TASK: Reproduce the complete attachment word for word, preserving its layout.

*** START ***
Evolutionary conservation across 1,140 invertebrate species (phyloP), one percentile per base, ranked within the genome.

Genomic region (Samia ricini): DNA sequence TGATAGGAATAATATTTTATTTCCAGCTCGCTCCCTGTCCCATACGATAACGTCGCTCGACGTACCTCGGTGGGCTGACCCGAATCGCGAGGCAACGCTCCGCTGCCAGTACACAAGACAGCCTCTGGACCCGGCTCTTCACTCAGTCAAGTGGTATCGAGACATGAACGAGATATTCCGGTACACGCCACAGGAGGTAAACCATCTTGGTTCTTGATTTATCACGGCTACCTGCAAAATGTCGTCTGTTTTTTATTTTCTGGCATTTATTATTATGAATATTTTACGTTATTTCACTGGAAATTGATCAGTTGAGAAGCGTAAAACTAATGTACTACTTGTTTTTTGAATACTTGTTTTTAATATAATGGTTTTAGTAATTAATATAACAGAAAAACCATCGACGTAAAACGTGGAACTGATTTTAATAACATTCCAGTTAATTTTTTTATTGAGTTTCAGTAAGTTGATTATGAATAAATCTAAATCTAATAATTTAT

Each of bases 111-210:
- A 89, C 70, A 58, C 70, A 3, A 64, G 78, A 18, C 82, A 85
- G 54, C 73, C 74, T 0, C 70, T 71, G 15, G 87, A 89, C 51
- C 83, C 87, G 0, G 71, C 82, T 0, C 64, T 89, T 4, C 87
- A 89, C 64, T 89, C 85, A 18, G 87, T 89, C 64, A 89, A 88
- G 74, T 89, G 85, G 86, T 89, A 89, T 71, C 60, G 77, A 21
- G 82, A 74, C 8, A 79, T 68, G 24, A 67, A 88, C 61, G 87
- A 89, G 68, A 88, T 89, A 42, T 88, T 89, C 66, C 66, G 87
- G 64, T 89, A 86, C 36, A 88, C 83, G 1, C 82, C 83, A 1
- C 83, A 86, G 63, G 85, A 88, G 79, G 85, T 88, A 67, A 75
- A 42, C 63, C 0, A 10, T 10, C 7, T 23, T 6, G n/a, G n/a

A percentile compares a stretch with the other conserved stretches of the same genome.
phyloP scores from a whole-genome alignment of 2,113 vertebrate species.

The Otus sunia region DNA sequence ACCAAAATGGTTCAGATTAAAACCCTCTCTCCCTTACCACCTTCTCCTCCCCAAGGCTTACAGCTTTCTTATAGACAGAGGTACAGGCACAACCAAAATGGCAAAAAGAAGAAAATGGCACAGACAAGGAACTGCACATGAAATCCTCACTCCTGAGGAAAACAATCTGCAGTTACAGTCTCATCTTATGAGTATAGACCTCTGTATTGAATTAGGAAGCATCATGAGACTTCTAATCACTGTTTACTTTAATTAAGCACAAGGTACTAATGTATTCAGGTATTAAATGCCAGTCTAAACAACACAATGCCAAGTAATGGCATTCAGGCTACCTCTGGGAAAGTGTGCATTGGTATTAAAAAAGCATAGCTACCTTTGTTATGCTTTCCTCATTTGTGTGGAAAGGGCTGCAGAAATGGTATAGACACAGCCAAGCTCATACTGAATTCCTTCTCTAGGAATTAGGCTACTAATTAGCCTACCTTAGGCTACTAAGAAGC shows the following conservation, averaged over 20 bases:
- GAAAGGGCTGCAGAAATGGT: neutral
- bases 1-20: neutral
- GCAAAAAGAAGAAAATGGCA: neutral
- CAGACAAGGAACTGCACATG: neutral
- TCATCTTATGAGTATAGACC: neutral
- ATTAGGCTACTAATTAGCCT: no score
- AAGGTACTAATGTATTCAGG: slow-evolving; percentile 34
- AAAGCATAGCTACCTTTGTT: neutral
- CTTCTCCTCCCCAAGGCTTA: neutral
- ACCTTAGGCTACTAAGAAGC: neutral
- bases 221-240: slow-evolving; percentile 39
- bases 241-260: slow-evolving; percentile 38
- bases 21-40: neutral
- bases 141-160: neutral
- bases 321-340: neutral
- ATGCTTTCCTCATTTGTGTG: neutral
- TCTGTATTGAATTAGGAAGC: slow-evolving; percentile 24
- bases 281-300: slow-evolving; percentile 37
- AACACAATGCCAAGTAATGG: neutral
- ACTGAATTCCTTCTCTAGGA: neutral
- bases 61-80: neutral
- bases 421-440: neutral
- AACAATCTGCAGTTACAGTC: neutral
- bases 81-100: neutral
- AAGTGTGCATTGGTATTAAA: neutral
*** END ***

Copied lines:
Evolutionary conservation across 1,140 invertebrate species (phyloP), one percentile per base, ranked within the genome.

Genomic region (Samia ricini): DNA sequence TGATAGGAATAATATTTTATTTCCAGCTCGCTCCCTGTCCCATACGATAACGTCGCTCGACGTACCTCGGTGGGCTGACCCGAATCGCGAGGCAACGCTCCGCTGCCAGTACACAAGACAGCCTCTGGACCCGGCTCTTCACTCAGTCAAGTGGTATCGAGACATGAACGAGATATTCCGGTACACGCCACAGGAGGTAAACCATCTTGGTTCTTGATTTATCACGGCTACCTGCAAAATGTCGTCTGTTTTTTATTTTCTGGCATTTATTATTATGAATATTTTACGTTATTTCACTGGAAATTGATCAGTTGAGAAGCGTAAAACTAATGTACTACTTGTTTTTTGAATACTTGTTTTTAATATAATGGTTTTAGTAATTAATATAACAGAAAAACCATCGACGTAAAACGTGGAACTGATTTTAATAACATTCCAGTTAATTTTTTTATTGAGTTTCAGTAAGTTGATTATGAATAAATCTAAATCTAATAATTTAT

Each of bases 111-210:
- A 89, C 70, A 58, C 70, A 3, A 64, G 78, A 18, C 82, A 85
- G 54, C 73, C 74, T 0, C 70, T 71, G 15, G 87, A 89, C 51
- C 83, C 87, G 0, G 71, C 82, T 0, C 64, T 89, T 4, C 87
- A 89, C 64, T 89, C 85, A 18, G 87, T 89, C 64, A 89, A 88
- G 74, T 89, G 85, G 86, T 89, A 89, T 71, C 60, G 77, A 21
- G 82, A 74, C 8, A 79, T 68, G 24, A 67, A 88, C 61, G 87
- A 89, G 68, A 88, T 89, A 42, T 88, T 89, C 66, C 66, G 87
- G 64, T 89, A 86, C 36, A 88, C 83, G 1, C 82, C 83, A 1
- C 83, A 86, G 63, G 85, A 88, G 79, G 85, T 88, A 67, A 75
- A 42, C 63, C 0, A 10, T 10, C 7, T 23, T 6, G n/a, G n/a

A percentile compares a stretch with the other conserved stretches of the same genome.
phyloP scores from a whole-genome alignment of 2,113 vertebrate species.

The Otus sunia region DNA sequence ACCAAAATGGTTCAGATTAAAACCCTCTCTCCCTTACCACCTTCTCCTCCCCAAGGCTTACAGCTTTCTTATAGACAGAGGTACAGGCACAACCAAAATGGCAAAAAGAAGAAAATGGCACAGACAAGGAACTGCACATGAAATCCTCACTCCTGAGGAAAACAATCTGCAGTTACAGTCTCATCTTATGAGTATAGACCTCTGTATTGAATTAGGAAGCATCATGAGACTTCTAATCACTGTTTACTTTAATTAAGCACAAGGTACTAATGTATTCAGGTATTAAATGCCAGTCTAAACAACACAATGCCAAGTAATGGCATTCAGGCTACCTCTGGGAAAGTGTGCATTGGTATTAAAAAAGCATAGCTACCTTTGTTATGCTTTCCTCATTTGTGTGGAAAGGGCTGCAGAAATGGTATAGACACAGCCAAGCTCATACTGAATTCCTTCTCTAGGAATTAGGCTACTAATTAGCCTACCTTAGGCTACTAAGAAGC shows the following conservation, averaged over 20 bases:
- GAAAGGGCTGCAGAAATGGT: neutral
- bases 1-20: neutral
- GCAAAAAGAAGAAAATGGCA: neutral
- CAGACAAGGAACTGCACATG: neutral
- TCATCTTATGAGTATAGACC: neutral
- ATTAGGCTACTAATTAGCCT: no score
- AAGGTACTAATGTATTCAGG: slow-evolving; percentile 34
- AAAGCATAGCTACCTTTGTT: neutral
- CTTCTCCTCCCCAAGGCTTA: neutral
- ACCTTAGGCTACTAAGAAGC: neutral
- bases 221-240: slow-evolving; percentile 39
- bases 241-260: slow-evolving; percentile 38
- bases 21-40: neutral
- bases 141-160: neutral
- bases 321-340: neutral
- ATGCTTTCCTCATTTGTGTG: neutral
- TCTGTATTGAATTAGGAAGC: slow-evolving; percentile 24
- bases 281-300: slow-evolving; percentile 37
- AACACAATGCCAAGTAATGG: neutral
- ACTGAATTCCTTCTCTAGGA: neutral
- bases 61-80: neutral
- bases 421-440: neutral
- AACAATCTGCAGTTACAGTC: neutral
- bases 81-100: neutral
- AAGTGTGCATTGGTATTAAA: neutral